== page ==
Jewish Cemetery in Vinkovci
The Jewish cemetery in Vinkovci was founded around 1870.
At the cemetery , there was a mortuary and cemetery keeper's lodge. Around the cemetery, there was a low wooden fence.
We have counted ….There are 334 graves on the Jewish cemetery.
We have investigated….
The oldest gravestone (a burial monument) dates back to 1876.
The most recent gravestone dates back to 1976.
Jakša Andrić was a doctor and a Jew by birth but he converted to Christianity and changed his surname. He died in 1976 at the age of 75. His grave looks like other Christian graves and it is situated between two graves which are characteristic for the Jewish cemetery - they are also the graves of his parents.
We have looked for the most common surnames….
...Gross, Adler, Pollak, Löwy, Beck, Deutsch, Baum, Ausländer.
Stonemasonry workshops which have made most of the gravestones on the Jewish cemetery :
Hevra Kadiš – a charity which took care of the dying and the dead.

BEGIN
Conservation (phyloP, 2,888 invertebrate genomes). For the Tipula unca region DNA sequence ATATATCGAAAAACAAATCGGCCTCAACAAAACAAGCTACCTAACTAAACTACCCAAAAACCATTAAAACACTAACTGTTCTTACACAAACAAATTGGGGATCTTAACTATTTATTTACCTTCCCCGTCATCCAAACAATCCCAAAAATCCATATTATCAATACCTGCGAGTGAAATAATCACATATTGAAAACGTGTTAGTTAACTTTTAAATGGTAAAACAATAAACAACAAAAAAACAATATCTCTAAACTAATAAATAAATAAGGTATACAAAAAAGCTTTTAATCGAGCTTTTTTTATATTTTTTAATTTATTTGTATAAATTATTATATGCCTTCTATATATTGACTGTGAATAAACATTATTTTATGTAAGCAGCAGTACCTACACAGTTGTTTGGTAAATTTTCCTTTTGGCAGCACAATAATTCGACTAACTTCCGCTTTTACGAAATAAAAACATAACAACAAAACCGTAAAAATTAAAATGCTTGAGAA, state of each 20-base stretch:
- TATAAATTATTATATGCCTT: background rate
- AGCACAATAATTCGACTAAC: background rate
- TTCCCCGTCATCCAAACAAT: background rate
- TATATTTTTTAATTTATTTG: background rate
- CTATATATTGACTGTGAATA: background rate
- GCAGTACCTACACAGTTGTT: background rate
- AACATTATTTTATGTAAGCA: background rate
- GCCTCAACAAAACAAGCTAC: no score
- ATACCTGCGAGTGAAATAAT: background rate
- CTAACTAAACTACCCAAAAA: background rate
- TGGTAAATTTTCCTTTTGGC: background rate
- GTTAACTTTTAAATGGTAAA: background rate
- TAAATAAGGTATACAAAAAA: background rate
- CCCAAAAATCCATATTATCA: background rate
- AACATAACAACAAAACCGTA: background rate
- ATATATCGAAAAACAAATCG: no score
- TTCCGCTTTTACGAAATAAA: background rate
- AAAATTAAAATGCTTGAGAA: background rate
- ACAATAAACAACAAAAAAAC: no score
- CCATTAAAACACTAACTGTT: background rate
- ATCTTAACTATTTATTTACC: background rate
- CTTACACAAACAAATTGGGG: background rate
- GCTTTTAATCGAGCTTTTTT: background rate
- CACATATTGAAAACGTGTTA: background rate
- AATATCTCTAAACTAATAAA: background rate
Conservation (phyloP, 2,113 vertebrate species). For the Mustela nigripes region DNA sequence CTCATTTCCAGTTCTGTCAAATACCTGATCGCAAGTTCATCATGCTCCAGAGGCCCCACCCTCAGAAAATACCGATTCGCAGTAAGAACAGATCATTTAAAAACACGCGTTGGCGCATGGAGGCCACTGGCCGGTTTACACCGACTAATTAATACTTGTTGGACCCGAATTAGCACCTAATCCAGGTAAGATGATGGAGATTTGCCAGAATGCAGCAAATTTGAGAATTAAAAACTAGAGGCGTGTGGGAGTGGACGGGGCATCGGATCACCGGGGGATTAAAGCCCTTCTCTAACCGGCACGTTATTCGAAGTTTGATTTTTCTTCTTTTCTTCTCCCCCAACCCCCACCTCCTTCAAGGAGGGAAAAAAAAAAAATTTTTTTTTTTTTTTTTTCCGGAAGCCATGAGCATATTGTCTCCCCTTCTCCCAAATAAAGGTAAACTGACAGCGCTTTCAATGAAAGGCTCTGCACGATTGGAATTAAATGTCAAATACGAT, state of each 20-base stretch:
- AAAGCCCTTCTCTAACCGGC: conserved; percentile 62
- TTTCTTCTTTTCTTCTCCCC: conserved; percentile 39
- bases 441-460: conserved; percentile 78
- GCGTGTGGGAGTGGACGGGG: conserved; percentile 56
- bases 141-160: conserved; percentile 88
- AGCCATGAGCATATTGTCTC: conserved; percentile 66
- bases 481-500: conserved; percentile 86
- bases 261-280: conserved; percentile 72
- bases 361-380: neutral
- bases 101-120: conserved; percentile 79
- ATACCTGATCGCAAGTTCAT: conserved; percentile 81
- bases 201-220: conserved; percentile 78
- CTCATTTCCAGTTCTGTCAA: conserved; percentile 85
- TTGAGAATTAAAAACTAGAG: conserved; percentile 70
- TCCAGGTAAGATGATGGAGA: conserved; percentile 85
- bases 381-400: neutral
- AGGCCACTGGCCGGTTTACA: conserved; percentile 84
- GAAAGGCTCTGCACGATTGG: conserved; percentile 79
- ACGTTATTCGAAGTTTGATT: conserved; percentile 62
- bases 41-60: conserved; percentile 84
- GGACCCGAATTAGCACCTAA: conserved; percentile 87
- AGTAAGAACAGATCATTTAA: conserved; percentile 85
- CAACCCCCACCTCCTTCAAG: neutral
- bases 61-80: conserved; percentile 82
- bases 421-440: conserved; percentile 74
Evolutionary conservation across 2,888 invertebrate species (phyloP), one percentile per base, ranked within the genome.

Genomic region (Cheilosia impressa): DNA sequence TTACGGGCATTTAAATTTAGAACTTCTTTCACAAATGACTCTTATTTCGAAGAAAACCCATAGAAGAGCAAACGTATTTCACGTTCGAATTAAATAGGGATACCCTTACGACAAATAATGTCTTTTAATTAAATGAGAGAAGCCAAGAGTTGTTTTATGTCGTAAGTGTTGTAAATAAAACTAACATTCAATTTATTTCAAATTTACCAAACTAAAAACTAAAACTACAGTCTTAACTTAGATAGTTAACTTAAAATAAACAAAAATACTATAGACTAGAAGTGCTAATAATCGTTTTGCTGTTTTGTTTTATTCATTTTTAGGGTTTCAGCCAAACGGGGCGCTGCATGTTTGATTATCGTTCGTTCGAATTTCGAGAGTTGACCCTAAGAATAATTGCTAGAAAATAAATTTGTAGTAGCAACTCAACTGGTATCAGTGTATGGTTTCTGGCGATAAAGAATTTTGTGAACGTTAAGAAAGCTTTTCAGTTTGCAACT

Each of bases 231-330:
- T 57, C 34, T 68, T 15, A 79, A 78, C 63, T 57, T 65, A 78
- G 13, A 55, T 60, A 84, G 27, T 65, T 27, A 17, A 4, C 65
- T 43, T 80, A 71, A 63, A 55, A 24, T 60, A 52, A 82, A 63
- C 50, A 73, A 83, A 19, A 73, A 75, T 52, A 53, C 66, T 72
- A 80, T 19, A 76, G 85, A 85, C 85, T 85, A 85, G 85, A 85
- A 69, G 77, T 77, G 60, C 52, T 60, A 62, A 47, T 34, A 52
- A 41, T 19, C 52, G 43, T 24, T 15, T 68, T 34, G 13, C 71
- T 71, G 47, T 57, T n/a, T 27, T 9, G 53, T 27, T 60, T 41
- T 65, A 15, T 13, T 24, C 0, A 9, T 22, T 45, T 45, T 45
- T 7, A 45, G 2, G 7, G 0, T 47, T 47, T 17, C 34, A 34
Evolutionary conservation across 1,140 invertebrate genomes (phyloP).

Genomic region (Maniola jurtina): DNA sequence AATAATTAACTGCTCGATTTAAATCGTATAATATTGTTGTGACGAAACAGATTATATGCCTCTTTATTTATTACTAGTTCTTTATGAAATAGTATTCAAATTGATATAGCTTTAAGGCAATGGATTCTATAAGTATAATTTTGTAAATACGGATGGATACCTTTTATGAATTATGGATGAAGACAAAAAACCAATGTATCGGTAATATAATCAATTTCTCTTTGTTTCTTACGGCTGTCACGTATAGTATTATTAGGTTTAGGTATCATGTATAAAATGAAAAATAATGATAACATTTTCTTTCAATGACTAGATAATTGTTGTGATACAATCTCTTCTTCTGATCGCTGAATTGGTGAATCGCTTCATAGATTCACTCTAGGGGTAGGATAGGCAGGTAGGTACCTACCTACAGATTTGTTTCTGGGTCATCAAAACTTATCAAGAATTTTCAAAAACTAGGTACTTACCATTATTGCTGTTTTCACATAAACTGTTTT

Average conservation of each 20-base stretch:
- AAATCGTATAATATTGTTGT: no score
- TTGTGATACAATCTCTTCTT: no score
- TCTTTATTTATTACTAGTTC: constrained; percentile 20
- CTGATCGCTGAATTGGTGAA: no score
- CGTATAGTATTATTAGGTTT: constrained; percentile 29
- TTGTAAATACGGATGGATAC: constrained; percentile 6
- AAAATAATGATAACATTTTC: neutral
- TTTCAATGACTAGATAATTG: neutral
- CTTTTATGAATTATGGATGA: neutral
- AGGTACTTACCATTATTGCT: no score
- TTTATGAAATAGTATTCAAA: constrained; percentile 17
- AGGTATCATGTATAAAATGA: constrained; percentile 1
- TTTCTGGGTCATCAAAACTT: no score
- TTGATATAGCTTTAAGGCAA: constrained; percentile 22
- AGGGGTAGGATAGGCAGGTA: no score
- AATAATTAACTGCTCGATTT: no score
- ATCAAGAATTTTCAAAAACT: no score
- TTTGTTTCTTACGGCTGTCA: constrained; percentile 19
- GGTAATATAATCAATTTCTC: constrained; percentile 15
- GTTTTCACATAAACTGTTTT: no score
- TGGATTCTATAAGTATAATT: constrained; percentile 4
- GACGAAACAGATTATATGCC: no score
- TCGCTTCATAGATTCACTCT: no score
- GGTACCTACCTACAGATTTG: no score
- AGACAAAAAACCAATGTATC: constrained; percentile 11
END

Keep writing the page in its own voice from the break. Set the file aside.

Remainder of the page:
Symbols and letters on the gravestones By investigating the inscriptions on the gravestones, you can notice symbols and signs Information about the deceased are written in three languages:
- Croatian - German - Hebrew or some other language combinations
Star of David ( 'Shield of David') on the grave of Ignjat Baum. A symbol of Judaism. It is a common symbol used primarily on gravestones of men.
The symbol of KOHEN on the grave of Richard Rosenberg Kohen was a descendant of Aron, the elder brother of Moses. This symbol represents a permanent blessing on the gravestone. The priest or someone close to the priest can have this symbol on the grave.
The symbol of the Levites (a tribe of priests)
The grave of Lavoslav Flesch THE TREE ( OF LIFE) The Tree of Life is a common symbol. Its branches are lowered or it is cut down.
What is there left to say and do at the end .... It is a common Jewish cemetery custom to leave a small stone at the grave, which symbolizes simplicity and the creation of humankind out of dust and that to dust they shall return...
All humans are responsible for one another….( Talmud) This research was conducted by the students of Bartol Kašić Elementary School in Vinkovci, Nika Brkić and Ivan Vulin, who are both eighth grade students -8a ( mentored by Ivana Spajić, the professor of history and philosophy) and the students of Ivan Mažuranić Elementary School in Vinkovci, Rebeka Andrijanić and Sara Marčinko, who are also eigtht grade students -8a ( mentored by Ana Volf, theology graduate) We are grateful for the cooperation and the assistance given by the – GTG- Vinkovci cemetery department- Mr Marjanovic and the Jewish community from Osijek.